Straining above the loud chatter around us, it becomes apparent as Julie talks, that she has been impacted by the prevalence in the news lately of the tragedy of many people worldwide who have died while in custody. Julie had been left with a profound sense of disillusionment coupled with powerlessness to make any meaningful impact. She has always been acutely aware of the devastating impact of the effects of ‘the cards that some people have been dealt’ in life.

“The deck is not always fairly stacked,” Julie says softly, and her heart of compassion is evident as she goes on to speak of a man from her church who displays the impact of clearly having ‘done it rough’ in his past.

It was while attending her church one Sunday that Julie had noticed a Prison Fellowship brochure pinned to the notice board and had felt compelled to remove it and take it home to find out more. As she read through the edition of Set Free, she had been moved by the stories of the lives of people incarcerated and paying the consequences of their decisions. But with this came a new awareness; the realization that although they were confined to prison now, the stories of these inmates spoke of the paradox of a sense of freedom while being confined to prison. 

A freedom which they had never experienced before. 

As we sip our coffees, Julie reflects on her own life; on her own spiritual journey, one which for a long time was nothing more than religious formality. In many ways, its own kind of prison.

She shares her own life-changing experience of an unmistakeable encounter that came with comprehending the truth that she was truly loved by Jesus; valued by Him; treasured by Him. “I discovered that Jesus loves me and everything else is peripheral. He is the ‘core business’”, she says. She speaks of the painful ways in her life that she had been made to feel ‘less than’, living with coercive controlling lies that implied ‘you will never be good enough’. Lies that were exposed on the day she encountered for the first time the compassion, patience and love of Christ that said, “You are loved enough that I would die for you.”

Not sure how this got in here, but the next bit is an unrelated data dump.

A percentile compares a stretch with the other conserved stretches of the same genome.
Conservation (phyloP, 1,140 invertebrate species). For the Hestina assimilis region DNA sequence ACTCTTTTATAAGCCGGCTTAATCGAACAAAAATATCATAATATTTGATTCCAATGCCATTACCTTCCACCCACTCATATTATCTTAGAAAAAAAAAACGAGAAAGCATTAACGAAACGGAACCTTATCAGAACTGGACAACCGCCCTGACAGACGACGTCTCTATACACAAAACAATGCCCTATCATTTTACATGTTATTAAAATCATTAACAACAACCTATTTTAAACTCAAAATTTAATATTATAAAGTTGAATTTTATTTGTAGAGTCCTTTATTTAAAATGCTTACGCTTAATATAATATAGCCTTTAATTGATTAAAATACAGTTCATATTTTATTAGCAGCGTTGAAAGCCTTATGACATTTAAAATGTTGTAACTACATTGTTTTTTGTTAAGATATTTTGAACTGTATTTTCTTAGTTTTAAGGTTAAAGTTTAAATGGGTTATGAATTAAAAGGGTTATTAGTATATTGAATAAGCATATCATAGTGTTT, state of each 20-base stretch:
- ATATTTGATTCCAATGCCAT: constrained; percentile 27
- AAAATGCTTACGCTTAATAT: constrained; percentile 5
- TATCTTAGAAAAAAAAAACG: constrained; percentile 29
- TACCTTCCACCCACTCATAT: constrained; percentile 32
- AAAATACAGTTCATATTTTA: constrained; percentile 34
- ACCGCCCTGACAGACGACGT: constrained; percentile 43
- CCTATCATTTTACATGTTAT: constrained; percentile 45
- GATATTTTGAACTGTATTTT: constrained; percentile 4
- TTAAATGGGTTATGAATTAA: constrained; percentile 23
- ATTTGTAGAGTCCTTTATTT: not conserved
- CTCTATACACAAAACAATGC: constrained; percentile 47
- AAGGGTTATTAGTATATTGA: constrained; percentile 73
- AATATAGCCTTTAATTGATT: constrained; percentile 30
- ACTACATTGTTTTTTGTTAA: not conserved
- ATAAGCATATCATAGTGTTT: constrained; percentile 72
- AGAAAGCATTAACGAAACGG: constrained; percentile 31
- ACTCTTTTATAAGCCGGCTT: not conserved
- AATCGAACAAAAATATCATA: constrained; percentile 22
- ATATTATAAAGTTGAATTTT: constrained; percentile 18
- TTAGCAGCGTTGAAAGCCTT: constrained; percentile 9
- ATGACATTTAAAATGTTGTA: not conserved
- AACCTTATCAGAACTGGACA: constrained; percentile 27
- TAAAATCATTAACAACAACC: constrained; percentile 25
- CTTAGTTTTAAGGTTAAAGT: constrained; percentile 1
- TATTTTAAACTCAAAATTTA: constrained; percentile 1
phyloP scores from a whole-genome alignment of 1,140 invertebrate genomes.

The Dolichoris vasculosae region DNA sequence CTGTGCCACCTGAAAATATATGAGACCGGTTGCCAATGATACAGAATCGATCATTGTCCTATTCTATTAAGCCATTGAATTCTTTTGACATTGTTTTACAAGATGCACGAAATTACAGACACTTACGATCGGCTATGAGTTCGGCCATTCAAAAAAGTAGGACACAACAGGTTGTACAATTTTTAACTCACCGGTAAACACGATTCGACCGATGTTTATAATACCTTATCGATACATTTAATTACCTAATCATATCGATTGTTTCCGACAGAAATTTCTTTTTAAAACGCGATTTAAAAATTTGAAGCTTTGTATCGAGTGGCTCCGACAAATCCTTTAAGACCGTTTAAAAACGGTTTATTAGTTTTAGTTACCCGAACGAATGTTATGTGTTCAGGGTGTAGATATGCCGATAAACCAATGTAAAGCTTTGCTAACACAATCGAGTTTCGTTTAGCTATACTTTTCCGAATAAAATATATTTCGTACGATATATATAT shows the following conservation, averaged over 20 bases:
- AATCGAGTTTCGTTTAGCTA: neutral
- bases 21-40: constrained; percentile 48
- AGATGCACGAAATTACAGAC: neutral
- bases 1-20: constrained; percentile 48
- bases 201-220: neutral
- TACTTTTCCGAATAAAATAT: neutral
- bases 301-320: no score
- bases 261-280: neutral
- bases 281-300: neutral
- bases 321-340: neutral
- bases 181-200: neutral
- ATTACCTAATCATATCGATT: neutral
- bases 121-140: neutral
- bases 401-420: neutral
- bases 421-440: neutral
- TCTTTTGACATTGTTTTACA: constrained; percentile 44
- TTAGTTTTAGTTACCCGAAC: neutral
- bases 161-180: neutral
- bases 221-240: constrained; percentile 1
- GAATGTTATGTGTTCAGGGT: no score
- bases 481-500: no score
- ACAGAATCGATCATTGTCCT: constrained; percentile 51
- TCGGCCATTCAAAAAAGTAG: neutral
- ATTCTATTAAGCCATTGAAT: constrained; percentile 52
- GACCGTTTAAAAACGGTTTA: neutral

The circuit breaker.

Julie explains that on reading that Prison Fellowship magazine, she no longer felt powerless to address the inequity of the lives of those who perhaps have been victims themselves through life circumstances. A reality which very few who having grown up in a privileged environment, can authentically identify with.

She knows from her experience that the Christ of Isaiah 53, Who although perfect, said not a word when unjustly accused and condemned, is the voice for each of us. “If He can change me and give me a voice, He can change the lives of those who have ended up in prison.  But they need to hear about Him. We need to be empowering those in prison to hear this message. It is the only lasting and effective way of breaking the destructive, imprisoning, repetitive circuit that just keeps going round and round.”

She had pinned the notice back on the church notice board the following week … and knew her way forward to make a difference.

Julie is now an ongoing ChainBreaker donor and also gives support for various other programs, as she is led. She knows the meaning of ‘my chains are gone I’ve been set free’ in her own life. She is determined to be a part of making this a possibility for those on the inside and breaking the circuit of reoffending.

A possibility for all who hear the message of the boundless redeeming love of Christ.

As we prepare to leave the coffee shop, I am again struck by Julie’s eyes. And I now realize that reflected there, is in fact the irrepressible essence, of hope.

 Yvonne Smuts – Staff Writer